Parks and Recreation is a sit-com that recently went off the air in 2015. It follows the quirky and endearing Parks and Rec. department of Pawnee, Indiana through the trials, tribulations, and triumphs of life. While most of the characters are lovable and good-hearted people at their core, there are two characters, Mona-Lisa and Jean-Ralphio Saperstein, who should serve as a warning to any parent considering the automatic allowance option. Mona-Lisa and Jean-Ralphio come from a rich family, headed by a father who clearly does not regulate the money they receive. It is quite evident that, in their fictional lives, they’ve probably never heard the word “no” before as a response to any request, thus resulting in their annoying and outrageous request of “Money please!” This demand is made often, without remorse, and almost rarely without an affirmative answer from their father. They are so used to receiving money whenever they want, automatically and without any effort, that they perfectly illustrate an extreme consequence of giving your kids an automatic, no-strings-attached allowance.
While this is obviously an extreme example, taken from a fictional TV show, there is some real truth that lies at the core of Mona-Lisa and Jean-Ralphio’s roles. If you don’t require any effort from your children in order for them to receive their allowance, then what’s to stop them from taking it for granted? What lesson will they learn about how to get money? Will they turn out like Mon- Lisa and Jean-Ralphio, assuming that all they need to do in order to get money is sit around and wait for it, and then if it’s not enough, just whine until they get more? Do you, as a parent, really want to hear “Money please!” all the time, even after you’ve already given your child money? I don’t think so.
Extreme Scenario #2: No Allowance: The Story of Put-Back Pancakes
My aunt and uncle adhere to a much different philosophy than that of fictional father, Dr. Saperstein, from Parks and Rec. They didn’t believe in giving their kids an allowance at all. So, my cousin, let’s call him Jim, had to figure out another way to get money. As many teenagers do, Jim turned to the job force and got a part-time job as a carhop at Sonic. He worked at Sonic all 4 years of high school, and in this time, he learned to budget and save his money since he knew his parents weren’t going to be his main source of income. So far, so good, right?
In almost every way, my cousin is a perfect example of how not giving your kids an allowance is a good option. He learned the value of hard work. He didn’t bother his parents for money all the time. He had a good head on his shoulders and was able to understand the basic principle of saving money, which is advanced for a teenager. However, there are two things wrong with this story. Number one, my cousin is an anomaly. He represents a small population of teenagers who are stable and level-headed enough to make these responsible decisions, like finding and maintaining a job and saving the money he made at this job. Other teens may not be as dedicated as he was to earning and saving money during those carefree, teenage years.
The second thing wrong with my cousin’s story is the end. Jim managed to save more money during his high school years than I think most high schoolers could even comprehend. But, this resulted in him being extremely stingy with his money, to a fault. Perfect example: his honeymoon. After my cousin got married, he and his wife vacationed in Mexico for their honeymoon. One morning, at breakfast, Jim piled his plate high with food from the buffet, taking full advantage of an “all you can eat” meal. However, before he went to sit down to his feast, he was stopped by the cashier at the end of the line who told him that breakfast was not actually included in his room rate and that he’d need to shell out a rather hefty sum for his overloaded plate. My cousin, the too-money conscious man that he’d become, looked at the cashier, turned around, and dumped his food back in each, individual serving pan from which he’d taken it just minutes before.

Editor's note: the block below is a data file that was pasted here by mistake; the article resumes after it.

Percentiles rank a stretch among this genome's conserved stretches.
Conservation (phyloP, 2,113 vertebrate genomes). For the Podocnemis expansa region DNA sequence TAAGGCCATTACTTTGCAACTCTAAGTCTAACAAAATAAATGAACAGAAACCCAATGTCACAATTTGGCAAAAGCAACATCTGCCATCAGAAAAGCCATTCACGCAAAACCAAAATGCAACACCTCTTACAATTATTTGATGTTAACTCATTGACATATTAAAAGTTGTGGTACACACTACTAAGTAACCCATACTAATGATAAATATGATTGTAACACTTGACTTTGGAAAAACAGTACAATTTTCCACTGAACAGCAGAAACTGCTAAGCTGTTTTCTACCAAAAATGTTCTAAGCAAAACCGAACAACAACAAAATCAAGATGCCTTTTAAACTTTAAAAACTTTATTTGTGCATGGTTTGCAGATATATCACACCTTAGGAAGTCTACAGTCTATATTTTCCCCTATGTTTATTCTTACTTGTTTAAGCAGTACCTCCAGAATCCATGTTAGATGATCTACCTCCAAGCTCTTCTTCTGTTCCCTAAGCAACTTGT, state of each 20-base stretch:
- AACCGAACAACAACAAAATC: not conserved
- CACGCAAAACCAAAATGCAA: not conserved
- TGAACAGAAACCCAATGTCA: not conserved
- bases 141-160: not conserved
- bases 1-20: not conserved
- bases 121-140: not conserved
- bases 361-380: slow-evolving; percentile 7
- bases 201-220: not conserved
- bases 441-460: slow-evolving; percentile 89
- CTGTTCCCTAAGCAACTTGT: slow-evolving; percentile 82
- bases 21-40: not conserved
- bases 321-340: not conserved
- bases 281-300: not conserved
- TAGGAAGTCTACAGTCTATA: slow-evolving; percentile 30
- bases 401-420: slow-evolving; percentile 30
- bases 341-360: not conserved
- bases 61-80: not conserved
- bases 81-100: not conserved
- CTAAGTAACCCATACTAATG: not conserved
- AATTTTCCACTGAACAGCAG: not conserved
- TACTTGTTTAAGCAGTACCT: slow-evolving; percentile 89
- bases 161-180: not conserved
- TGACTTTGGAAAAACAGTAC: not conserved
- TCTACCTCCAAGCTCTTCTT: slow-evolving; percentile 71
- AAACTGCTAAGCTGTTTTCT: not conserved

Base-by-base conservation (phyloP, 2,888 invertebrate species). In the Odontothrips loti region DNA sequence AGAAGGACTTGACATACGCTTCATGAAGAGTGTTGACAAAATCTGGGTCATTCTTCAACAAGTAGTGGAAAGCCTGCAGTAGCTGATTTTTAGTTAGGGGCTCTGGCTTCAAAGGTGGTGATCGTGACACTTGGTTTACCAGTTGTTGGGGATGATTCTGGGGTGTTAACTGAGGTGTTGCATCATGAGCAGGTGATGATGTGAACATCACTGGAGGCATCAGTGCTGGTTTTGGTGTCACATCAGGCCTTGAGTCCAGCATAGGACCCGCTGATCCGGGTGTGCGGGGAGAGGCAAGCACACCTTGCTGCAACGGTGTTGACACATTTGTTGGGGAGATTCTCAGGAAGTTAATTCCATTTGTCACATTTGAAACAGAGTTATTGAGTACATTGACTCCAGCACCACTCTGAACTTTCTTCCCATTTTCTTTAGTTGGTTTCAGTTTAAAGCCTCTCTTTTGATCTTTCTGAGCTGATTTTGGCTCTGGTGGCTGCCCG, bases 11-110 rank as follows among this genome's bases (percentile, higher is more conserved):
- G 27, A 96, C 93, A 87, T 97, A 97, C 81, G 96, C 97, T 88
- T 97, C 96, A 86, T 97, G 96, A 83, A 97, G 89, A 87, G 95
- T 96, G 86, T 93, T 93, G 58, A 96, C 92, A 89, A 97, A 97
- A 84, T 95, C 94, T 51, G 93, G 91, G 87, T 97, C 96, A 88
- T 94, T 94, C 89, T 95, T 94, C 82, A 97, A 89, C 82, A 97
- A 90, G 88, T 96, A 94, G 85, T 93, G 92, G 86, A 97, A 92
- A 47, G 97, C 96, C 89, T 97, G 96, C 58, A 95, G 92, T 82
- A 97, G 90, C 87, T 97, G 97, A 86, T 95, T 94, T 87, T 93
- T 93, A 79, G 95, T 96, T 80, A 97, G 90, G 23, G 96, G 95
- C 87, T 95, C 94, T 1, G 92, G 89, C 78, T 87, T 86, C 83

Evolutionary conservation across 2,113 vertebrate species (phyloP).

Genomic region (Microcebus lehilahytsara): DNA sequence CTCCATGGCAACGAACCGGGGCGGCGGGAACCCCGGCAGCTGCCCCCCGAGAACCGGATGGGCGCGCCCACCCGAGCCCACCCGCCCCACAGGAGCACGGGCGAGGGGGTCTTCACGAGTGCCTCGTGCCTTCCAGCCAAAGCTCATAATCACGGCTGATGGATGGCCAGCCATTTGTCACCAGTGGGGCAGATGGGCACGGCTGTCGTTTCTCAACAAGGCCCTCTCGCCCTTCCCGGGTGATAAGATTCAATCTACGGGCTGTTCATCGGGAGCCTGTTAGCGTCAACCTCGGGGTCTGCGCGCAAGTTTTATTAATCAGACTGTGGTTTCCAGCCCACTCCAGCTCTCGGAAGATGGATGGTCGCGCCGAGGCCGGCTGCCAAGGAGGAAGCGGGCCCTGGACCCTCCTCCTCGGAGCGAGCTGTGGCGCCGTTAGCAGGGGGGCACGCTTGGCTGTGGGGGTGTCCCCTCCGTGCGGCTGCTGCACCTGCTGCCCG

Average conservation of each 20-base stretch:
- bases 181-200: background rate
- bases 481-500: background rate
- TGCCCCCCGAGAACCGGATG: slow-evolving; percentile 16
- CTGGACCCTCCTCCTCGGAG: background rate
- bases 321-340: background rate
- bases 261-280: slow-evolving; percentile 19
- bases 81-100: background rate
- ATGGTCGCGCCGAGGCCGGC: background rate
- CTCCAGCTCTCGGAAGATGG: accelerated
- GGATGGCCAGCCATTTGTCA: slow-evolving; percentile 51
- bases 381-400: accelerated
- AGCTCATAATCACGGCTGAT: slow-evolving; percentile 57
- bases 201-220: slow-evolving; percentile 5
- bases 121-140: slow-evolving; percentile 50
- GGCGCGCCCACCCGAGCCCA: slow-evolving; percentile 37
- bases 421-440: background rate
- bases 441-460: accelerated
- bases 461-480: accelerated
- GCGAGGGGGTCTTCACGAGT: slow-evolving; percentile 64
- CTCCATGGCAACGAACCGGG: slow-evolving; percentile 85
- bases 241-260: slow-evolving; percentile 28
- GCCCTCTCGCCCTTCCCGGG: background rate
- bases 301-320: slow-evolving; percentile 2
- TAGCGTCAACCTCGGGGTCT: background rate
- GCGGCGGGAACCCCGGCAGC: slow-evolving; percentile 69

The moral of Jim’s story is this: not giving your kids an allowance might be a good idea. They might find a job, work hard for their money, and learn valuable lessons about managing their own finances. Or, they might end up like my cousin, dumping pancakes and scrambled eggs back into hot plates in Mexico, effectively embarrassing himself and his new wife on what should’ve been a lovely honeymoon.
So, what do you do as a parent then? Ultimately, the decision is up to you and what you think is best for your family. However, considering the pros and cons of each side, setting up a system for your kids to earn their allowance seems like the best, least painful, and most beneficial way to go. By having to earn their allowance, kids will hopefully learn the lesson of working for what they get. Ideally, they’d value their money more because they had to work for it, thereby making them more conscious about spending and saving. And finally, the system of working for their money at home will mirror their future, independent lives when they have to work for their paychecks and balance their adult finances. Exposing your kids now to the realities of money management and working to earn their money is an invaluable experience, and you can easily start by implementing an earned allowance policy in your house today!
(photo courtesy © Carissa Rogers cc2.0)